The first time I heard of Mr Lee Kuan Yew was during the 1952 postal workers' strike, when I was a student at the University of Malaya.
At the time, the English and Chinese papers reported widely on how this legal adviser representing the unions argued successfully against the colonial government for the unions' and workers' welfare.
Like many other young people, I was deeply impressed by this brilliant lawyer.
So when the People's Action Party decided to contest the 1955 election, I did not hesitate to support the PAP as a volunteer, and was assigned to be Mr Lee's election agent.
But after the election, my employer posted me to Kuala Lumpur, and I thought that was the end of my political involvement.
In 1956, Mr Lee was en route to Cameron Highlands for a holiday with his wife and elder son, and arranged to see me at the Kuala Lumpur Station Hotel.
To my surprise, he asked me to join the PAP as its organising secretary.
I was determined to join the battle for independence from colonial rule, and accepted his offer without a second thought and joined the march for change. I have never regretted that decision.
As the PAP's organising secretary, I had to work closely with Secretary-General Comrade Lee and other Exco members. This gave me a better understanding of Mr Lee.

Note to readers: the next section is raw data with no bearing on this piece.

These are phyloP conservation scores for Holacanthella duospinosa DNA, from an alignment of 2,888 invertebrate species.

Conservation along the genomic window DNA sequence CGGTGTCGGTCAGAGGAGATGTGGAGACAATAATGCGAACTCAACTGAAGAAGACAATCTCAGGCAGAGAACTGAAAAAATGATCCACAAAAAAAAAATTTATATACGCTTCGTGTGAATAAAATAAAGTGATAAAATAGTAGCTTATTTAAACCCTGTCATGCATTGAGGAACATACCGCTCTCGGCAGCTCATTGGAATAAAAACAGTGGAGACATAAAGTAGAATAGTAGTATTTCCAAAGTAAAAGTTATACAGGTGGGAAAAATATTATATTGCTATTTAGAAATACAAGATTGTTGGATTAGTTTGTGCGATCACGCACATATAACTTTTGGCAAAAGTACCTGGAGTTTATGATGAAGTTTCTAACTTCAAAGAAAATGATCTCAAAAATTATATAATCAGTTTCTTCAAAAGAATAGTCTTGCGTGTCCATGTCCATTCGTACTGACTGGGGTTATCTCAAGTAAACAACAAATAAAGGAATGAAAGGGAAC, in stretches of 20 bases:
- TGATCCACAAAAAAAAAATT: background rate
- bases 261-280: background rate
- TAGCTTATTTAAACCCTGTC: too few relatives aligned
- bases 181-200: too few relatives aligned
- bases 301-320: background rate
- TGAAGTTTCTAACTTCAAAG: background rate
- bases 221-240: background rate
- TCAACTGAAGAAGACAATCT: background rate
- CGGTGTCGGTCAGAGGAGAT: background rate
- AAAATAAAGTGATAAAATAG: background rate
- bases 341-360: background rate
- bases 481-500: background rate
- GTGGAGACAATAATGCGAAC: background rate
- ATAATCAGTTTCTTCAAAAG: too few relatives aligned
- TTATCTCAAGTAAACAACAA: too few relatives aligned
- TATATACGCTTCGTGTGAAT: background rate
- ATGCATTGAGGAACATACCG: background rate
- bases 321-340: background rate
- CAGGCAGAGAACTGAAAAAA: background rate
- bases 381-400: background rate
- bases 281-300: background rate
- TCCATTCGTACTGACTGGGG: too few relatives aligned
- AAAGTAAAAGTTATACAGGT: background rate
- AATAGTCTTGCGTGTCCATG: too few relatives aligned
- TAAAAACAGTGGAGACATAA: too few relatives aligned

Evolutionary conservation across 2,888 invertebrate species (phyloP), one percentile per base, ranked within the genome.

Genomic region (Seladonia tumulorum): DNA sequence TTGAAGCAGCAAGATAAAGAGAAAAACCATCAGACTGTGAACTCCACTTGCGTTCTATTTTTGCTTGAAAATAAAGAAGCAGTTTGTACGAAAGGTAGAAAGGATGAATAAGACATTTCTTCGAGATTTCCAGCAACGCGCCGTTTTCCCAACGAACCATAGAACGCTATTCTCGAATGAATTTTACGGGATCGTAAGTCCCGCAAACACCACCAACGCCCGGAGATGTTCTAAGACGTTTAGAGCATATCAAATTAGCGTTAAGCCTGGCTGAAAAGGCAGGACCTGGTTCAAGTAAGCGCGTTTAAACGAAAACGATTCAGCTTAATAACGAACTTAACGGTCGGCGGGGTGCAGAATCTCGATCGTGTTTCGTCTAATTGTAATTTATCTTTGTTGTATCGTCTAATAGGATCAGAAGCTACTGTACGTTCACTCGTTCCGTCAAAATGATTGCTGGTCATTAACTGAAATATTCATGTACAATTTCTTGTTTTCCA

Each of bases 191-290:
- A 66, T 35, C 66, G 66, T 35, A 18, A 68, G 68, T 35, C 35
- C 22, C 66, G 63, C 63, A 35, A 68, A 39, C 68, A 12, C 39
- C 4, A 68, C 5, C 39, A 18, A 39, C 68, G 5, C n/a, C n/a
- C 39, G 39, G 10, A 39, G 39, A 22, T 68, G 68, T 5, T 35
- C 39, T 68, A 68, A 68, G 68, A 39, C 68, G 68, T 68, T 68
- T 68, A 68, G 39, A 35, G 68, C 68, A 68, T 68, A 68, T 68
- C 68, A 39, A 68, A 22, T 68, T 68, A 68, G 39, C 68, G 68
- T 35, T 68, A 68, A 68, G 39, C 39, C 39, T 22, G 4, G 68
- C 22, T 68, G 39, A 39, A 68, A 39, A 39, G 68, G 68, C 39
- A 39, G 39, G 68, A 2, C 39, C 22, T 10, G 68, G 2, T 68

He was a consummate and farsighted politician, maximising every opportunity to advance his political advantage and the PAP's interests.
Although English-educated, he understood that power rested with the pro-communist students from Chinese schools and the trade unions.
Hence, he was always worried that the PAP could be hijacked by the pro-communists.
We fought with the pro-communists several times in the early years. But we won because Mr Lee had the strong support of like-minded comrades like Dr Toh Chin Chye, Dr Goh Keng Swee and Mr S. Rajaratnam.
In 1959, the PAP won the general election on the back of the Chinese-educated voters of Singapore. I joined the first PAP Cabinet, with Mr Lee as Singapore's first Prime Minister.
He was a dedicated Prime Minister with broad perspectives. During Cabinet meetings, there would sometimes be differing views on certain issues but, after active discussion, he was able to accept alternative views and ideas.
I served in the Cabinet until 1984.
What struck me most about Mr Lee was his complete passion for Singapore. He spent every moment thinking of how he could improve Singapore and Singaporeans' lives.
Once he decided that a certain policy was in the interest of his beloved Singapore, he would implement it, even if it meant making himself unpopular.